There’s a very amusing and thought-provoking video on YouTube that questions how closely related the original compositions of Andrew Lloyd-Webber are to other pre-existing original compositions.
The author very wisely steers a wide course around making a direct accusation, merely presenting what he considers to be the similarities and leaving viewers to make up their own minds.
I’ve seen it several times before and it always makes me laugh, but I watched it again over the weekend and it was while I was mulling over the questions raised that I saw an Allstate ad on TV, and noticed a striking similarity between the payoff gag at the end and a similar one in a Hanes commercial from 2010, though in the Allstate ad it’s less well executed. It’s the kind of similarity that, while perhaps less evident at script stage, becomes glaringly obvious in the final execution.
And there are, of course, many other examples. An ad for the ‘Mail on Sunday’ national newspaper in the UK comes to mind, bearing as it does a striking resemblance to one for Argentine brewer ‘Quilmes’ that debuted in late 2011. On the other hand, the term ‘Battle of the Sexes’ is one in common parlance and, being for different products, in different market sectors and indeed different hemispheres, perhaps it is unsurprising that the similarities only came to light as a result of a YouTube search for “Battle of the Sexes ad”.
Of all the other ‘coincidences’ available however, perhaps none is as striking as the commercials for Renault and Nissan that broke during the middle of 2011. Nobody (seriously, NOBODY) can fail to notice the similarities between Nissan’s ‘Leaf’ spot through TBWA and Renault’s ZE through Publicis Conseil.
When the story first broke, there were reports of accusation and counter-accusation between the two agencies. Even more interesting was the fact that in 1999 the two automakers became strategic partners and took ownership stakes in each other. Clearly there would be some economies of scale from this, but marketing and sales were two areas that were apparently considered sacrosanct. So, who did the dirty deed?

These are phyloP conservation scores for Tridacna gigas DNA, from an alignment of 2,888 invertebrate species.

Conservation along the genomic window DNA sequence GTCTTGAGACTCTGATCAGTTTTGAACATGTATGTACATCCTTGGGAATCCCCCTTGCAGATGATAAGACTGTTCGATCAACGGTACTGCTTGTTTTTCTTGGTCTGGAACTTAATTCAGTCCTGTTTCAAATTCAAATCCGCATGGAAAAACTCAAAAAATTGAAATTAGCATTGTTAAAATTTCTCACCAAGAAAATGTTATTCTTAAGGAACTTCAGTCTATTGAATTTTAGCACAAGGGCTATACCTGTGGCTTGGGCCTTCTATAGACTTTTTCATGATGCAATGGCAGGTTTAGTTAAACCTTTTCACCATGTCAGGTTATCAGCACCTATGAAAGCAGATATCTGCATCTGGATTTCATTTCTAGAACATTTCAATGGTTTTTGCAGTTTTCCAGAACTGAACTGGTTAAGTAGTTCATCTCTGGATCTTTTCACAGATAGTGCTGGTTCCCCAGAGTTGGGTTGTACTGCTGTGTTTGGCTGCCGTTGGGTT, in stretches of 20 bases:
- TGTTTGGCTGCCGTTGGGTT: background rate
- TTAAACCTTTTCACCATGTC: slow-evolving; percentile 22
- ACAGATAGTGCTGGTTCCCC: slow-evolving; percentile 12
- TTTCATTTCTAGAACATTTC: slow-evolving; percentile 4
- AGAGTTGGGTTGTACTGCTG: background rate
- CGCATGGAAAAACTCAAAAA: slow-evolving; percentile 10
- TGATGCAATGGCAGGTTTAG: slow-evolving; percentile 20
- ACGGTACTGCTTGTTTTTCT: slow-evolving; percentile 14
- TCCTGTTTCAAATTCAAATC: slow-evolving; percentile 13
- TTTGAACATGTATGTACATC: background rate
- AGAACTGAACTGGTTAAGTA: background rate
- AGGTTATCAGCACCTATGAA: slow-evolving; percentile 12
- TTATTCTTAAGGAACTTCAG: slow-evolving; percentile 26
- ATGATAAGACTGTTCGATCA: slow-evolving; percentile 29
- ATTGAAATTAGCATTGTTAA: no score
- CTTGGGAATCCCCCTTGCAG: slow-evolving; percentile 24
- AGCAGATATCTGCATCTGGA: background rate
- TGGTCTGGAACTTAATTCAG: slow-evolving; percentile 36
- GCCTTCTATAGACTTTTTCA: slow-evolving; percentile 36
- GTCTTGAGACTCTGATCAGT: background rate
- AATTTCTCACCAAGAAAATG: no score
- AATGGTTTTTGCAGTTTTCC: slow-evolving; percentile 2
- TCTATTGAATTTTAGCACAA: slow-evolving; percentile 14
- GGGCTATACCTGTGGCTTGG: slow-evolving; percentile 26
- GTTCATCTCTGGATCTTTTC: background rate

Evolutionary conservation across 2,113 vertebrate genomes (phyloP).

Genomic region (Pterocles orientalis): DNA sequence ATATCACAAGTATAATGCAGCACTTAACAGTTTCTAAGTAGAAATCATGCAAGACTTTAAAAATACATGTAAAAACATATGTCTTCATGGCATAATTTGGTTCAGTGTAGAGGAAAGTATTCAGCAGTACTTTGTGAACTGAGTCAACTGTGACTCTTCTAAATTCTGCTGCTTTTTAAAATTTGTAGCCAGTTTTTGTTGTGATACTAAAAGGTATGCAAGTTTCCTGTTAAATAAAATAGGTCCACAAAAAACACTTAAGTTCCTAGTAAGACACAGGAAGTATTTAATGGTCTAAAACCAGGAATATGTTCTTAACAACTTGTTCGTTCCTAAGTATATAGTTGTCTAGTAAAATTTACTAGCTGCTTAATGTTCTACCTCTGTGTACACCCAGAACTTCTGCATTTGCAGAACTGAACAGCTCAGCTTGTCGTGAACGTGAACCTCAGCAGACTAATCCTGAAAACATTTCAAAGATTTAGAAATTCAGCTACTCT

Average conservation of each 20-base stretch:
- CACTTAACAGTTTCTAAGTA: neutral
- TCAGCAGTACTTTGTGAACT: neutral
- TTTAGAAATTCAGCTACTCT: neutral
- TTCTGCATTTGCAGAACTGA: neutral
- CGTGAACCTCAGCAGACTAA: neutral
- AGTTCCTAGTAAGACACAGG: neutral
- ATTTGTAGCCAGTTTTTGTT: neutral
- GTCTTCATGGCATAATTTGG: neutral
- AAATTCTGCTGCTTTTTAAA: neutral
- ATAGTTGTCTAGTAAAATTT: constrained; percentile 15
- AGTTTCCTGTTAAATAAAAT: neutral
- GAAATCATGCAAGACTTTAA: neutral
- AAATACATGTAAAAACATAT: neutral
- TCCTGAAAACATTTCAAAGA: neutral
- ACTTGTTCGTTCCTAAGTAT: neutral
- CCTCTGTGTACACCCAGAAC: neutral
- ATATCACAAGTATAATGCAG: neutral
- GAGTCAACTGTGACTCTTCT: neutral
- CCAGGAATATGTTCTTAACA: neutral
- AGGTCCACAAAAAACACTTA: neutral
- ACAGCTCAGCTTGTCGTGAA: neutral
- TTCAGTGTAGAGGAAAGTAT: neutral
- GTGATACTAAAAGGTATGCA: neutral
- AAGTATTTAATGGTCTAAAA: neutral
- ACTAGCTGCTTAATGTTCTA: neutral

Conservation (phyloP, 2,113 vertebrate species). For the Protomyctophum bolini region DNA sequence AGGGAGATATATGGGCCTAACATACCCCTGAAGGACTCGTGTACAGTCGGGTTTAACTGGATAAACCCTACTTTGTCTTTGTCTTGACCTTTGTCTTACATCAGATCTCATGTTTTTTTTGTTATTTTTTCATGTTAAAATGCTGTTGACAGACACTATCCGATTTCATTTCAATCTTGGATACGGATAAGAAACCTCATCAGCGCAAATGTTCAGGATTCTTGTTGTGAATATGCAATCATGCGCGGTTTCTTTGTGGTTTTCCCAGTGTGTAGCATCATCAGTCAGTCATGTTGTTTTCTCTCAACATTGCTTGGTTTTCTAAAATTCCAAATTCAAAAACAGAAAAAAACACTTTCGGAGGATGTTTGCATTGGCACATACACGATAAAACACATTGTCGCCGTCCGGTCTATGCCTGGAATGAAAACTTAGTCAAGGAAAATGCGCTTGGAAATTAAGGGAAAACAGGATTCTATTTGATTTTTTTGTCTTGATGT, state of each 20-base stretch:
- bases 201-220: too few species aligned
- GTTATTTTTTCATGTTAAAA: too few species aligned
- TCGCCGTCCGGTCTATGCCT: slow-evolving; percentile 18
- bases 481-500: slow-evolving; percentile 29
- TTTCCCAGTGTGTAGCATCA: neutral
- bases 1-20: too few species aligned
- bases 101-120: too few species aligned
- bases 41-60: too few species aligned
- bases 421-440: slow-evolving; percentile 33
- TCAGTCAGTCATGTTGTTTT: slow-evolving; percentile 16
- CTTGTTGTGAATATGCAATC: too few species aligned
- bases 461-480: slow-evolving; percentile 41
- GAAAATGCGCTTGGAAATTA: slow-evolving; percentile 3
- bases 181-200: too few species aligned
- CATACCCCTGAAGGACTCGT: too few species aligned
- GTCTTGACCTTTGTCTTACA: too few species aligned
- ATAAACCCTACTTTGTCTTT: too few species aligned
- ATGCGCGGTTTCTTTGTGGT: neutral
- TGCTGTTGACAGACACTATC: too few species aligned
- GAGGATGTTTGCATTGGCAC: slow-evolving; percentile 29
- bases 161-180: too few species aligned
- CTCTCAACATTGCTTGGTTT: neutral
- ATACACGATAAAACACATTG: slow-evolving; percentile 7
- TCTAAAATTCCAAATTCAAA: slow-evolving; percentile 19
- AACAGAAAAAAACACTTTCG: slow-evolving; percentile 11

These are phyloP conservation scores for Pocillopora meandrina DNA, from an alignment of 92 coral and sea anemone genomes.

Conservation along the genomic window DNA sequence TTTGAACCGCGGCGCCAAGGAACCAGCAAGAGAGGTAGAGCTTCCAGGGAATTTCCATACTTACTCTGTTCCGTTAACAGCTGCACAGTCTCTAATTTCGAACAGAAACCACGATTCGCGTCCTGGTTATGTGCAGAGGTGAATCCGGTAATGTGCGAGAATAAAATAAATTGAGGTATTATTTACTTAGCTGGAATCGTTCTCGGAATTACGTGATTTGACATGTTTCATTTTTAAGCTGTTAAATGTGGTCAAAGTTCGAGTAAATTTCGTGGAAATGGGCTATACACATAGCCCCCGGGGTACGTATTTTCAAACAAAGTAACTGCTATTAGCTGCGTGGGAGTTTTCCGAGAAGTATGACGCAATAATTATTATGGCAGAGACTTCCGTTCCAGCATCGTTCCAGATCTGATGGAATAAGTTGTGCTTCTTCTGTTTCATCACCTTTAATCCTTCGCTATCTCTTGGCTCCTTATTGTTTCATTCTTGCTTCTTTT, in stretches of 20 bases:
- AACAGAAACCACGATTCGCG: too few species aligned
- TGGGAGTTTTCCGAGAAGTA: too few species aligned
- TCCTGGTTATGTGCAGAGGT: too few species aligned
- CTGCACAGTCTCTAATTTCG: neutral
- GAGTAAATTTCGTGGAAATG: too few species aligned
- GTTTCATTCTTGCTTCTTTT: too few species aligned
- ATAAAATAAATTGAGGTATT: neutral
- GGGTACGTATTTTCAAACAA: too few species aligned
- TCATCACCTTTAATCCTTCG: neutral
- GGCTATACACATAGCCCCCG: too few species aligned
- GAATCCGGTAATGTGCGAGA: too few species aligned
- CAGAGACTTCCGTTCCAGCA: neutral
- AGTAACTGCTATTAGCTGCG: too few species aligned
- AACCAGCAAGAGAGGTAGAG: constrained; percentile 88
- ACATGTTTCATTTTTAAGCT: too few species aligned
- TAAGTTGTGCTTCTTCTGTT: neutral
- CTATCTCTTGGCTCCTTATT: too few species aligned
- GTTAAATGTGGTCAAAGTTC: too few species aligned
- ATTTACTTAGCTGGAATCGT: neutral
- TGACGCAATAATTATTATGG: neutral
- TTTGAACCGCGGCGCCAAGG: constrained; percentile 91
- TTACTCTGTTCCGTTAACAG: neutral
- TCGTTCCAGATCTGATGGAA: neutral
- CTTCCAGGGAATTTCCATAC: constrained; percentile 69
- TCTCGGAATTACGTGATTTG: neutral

Then the news broke that perhaps neither had a right to the creative high ground for their respective executions. If the Leaf and EZ spots seemed closely related, then the DNA trail was further extended to a speculative spot produced by some German film students the year before for Mutsubishi’s i-Miev which, while it seems to have had very little if any airtime, did garner several ad industry awards.
“How despicable that the ad was stolen from some German students” I thought. “I know they were pushing green technology but this was probably not the kind of recycling they had in mind.”
All went quiet in the industry press (hardly surprising – the marketing news publications always prefer to lick the hand that feeds them rather than bite it), and I had pretty much forgotten about it until recently, when I stumbled across this spot on YouTube; a Public Service Announcement from ‘Plug In America’, an advocacy group for electric powered vehicles. It was uploaded in the fall of 2010, which kinda predates the Mitsubishi execution. As if the whole scenario were not bizarre enough already, the PSA is executed in the well-trodden Mac vs PC style, which led one of the viewers on YouTube to comment “Get your own idea!”, with no concept of how ironic this would prove to be.
The album art for Talking Heads’ 1981 release ‘Stop Making Sense’ offered the opinion that there are a finite number of jokes in the universe. Maybe the same is true of advertising and musical creation too.